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$4 billion paid to BP over Gulf of Mexico oil spill

Anadarko Petroleum Co has agreed to pay $4 billion to BP PLC as part of a settlement related to last year’s Gulf of Mexico oil spill.

In this Sept. 14, 2011 file photo, seashells and tar balls are washed up along Gulf Islands National Sea Shore near Pensacola Beach, Fla.
In this Sept. 14, 2011 file photo, seashells and tar balls are washed up along Gulf Islands National Sea Shore near Pensacola Beach, Fla.
Image: AP Photo/Melissa R. Nelson, File

ANADARKO PETROLEUM CO has agreed to pay $4 billion to BP PLC as part of a settlement related to last year’s Gulf of Mexico oil spill.

BP said that Anadarko’s payment will form part of its $20 billion trust fund, which has paid out $7 billion so far to settle claims from individuals and businesses.

The spill at the Gulf of Mexico ocurred after the Deepwater Horizon oil rig, owned by Transocean Ltd, burst into flames after drilling a well for BP PLC on 20 April 2011.

Eleven workers were killed and their bodies were never recovered. Over the next 85 days, 206 million gallons of oil flowed from the well into the Gulf of Mexico.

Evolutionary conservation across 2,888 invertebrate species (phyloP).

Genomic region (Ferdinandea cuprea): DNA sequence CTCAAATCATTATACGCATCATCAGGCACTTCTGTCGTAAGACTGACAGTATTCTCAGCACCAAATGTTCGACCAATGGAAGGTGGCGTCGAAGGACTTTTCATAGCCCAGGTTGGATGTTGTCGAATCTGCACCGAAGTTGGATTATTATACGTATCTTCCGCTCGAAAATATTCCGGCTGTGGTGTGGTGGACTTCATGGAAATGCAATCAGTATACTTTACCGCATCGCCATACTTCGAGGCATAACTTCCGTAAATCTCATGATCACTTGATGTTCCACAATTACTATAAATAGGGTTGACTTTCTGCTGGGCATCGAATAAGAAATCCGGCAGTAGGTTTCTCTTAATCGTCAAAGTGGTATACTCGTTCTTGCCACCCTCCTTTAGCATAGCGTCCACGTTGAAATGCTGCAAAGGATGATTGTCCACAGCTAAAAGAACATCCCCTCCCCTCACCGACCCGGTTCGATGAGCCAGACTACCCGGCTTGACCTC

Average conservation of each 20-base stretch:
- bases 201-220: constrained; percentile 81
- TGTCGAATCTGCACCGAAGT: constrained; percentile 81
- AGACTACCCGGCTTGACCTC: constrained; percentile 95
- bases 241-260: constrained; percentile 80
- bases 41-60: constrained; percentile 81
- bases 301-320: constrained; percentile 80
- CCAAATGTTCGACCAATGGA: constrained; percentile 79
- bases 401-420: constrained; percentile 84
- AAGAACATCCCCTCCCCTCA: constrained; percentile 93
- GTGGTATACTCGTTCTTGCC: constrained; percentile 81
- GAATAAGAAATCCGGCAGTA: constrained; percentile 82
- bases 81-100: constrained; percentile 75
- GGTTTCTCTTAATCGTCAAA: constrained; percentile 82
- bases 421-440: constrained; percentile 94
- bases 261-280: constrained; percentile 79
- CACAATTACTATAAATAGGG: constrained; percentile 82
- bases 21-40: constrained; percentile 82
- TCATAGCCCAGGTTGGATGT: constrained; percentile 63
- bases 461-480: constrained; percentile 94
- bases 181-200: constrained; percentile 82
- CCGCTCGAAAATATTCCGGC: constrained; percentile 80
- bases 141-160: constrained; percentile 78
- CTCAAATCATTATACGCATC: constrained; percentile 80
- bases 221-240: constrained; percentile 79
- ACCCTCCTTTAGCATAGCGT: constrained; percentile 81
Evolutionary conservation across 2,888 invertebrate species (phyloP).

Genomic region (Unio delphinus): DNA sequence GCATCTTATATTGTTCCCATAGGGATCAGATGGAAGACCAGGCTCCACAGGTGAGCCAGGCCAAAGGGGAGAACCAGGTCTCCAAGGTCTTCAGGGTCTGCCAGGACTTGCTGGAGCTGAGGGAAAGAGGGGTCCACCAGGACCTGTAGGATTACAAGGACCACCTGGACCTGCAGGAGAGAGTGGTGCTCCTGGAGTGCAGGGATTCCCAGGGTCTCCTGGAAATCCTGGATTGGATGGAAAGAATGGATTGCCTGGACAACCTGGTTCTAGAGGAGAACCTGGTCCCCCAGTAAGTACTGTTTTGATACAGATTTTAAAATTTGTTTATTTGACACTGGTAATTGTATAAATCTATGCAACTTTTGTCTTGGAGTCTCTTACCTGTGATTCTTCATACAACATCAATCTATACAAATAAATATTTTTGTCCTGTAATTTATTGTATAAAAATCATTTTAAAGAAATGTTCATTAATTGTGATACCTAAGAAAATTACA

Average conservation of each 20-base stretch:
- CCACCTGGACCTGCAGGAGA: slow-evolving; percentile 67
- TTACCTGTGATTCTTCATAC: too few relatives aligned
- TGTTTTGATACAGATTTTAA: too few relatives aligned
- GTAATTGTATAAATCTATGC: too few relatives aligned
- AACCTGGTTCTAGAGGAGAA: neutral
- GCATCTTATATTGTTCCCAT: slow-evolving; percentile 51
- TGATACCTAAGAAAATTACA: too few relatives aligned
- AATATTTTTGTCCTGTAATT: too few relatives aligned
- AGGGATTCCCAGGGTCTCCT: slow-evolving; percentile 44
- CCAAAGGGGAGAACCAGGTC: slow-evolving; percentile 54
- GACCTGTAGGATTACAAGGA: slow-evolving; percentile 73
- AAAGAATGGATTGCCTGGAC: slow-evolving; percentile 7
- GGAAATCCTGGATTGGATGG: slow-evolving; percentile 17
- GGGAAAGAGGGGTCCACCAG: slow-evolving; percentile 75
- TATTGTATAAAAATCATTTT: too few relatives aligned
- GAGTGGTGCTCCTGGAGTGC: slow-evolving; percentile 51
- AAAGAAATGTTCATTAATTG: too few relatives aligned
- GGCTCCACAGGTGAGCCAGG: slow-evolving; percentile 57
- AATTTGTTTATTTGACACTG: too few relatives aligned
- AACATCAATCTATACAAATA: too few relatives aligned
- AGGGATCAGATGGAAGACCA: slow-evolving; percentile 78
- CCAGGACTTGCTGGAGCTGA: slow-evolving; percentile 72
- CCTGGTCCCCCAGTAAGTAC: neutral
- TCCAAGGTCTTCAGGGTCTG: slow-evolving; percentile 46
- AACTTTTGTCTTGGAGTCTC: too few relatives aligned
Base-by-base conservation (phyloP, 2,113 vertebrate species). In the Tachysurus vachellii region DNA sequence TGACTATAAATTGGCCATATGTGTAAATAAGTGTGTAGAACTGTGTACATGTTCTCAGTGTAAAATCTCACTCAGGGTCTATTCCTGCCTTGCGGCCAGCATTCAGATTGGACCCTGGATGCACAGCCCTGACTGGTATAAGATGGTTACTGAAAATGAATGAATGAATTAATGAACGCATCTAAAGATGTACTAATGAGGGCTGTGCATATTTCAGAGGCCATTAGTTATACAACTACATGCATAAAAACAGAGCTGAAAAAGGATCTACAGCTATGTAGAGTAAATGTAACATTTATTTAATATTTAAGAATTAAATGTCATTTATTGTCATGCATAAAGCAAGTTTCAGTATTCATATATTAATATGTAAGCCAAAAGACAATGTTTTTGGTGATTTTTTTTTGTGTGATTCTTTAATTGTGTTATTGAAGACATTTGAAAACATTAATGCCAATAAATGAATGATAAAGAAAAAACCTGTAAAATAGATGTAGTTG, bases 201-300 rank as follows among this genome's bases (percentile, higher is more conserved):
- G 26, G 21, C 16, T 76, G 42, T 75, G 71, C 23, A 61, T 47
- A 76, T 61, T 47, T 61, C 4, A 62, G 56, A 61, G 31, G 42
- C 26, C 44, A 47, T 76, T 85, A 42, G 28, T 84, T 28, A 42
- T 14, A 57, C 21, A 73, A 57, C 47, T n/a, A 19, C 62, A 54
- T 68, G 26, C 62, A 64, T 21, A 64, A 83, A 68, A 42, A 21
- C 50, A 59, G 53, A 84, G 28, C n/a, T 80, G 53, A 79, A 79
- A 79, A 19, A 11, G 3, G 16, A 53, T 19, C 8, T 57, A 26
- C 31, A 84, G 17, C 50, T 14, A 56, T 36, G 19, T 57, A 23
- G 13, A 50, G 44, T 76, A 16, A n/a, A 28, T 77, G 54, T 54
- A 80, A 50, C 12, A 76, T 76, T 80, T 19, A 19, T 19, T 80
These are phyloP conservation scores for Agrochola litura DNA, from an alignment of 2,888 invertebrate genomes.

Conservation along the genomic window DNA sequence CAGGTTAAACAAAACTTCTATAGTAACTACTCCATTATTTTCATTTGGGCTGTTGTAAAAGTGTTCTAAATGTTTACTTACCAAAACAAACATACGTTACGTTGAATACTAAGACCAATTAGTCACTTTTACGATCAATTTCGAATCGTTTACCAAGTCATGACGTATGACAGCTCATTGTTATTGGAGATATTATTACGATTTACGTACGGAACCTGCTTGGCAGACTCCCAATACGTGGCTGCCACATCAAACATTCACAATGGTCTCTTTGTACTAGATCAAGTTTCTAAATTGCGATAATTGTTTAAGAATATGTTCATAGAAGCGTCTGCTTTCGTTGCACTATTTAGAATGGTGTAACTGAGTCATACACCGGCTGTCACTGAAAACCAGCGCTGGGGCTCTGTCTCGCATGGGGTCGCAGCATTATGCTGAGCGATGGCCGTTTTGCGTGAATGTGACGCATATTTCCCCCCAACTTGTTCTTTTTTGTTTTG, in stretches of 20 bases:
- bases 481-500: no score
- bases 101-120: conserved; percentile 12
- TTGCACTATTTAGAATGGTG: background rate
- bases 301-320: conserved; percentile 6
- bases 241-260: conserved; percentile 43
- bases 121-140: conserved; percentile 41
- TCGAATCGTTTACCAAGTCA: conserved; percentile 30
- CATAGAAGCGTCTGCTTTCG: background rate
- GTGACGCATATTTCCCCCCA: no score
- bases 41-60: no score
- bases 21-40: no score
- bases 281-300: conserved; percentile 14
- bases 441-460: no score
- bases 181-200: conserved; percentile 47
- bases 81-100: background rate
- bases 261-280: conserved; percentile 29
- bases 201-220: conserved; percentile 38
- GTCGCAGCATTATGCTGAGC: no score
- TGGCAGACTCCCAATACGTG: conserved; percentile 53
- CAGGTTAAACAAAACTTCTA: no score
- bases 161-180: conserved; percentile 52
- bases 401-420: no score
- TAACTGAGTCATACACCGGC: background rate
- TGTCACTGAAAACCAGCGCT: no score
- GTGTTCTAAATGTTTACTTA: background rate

Anadarko held a 25 percent share in the Macondo well, and is also handing over its stake in it to BP as part of the settlement.

The agreement also gives Anadarko a potential share in funds which BP recovers from third parties or insurance.

If BP’s total recovery exceeds $1.5 billion, Anadarko would get 12.5 percent of the excess, or up to $1 billion.

In May, MOEX Offshore 2007 LLC, which owned 10 percent of the well, agreed to pay BP $1 billion.

Weatherford International Inc, a contractor based in Switzerland, agreed in June to pay $75 million to the trust fund to settle claims between it and BP.

“This settlement represents a positive resolution of a significant uncertainty and it resolves the issues among all the leaseholders of the Macondo well,” said BP Chief Executive Bob Dudley.

There is clear progress with parties stepping forward to meet their obligations and help fund the economic and environmental restoration of the Gulf. It’s time for the contractors, including Transocean and Halliburton, to do the same.

BP is still embroiled in suits and countersuits with Transocean Ltd, operator of the Deepwater Horizon drilling rig, and Halliburton Co, which was responsible for cementing the well, which will go to trial in February.

Last week it was announced that BP and two other companies involved in the accident could face fines of up to $45million after being formally sanctioned.

The US Bureau of Safety and Environmental Enforcement cited the three firms over 15 violations, ranging from failing to safeguard health to not keeping the well under control.

Read: Gulf oil spill: The devastation one year on>

Read: BP and contractors face $45million fine over Deepwater Horizon spill>

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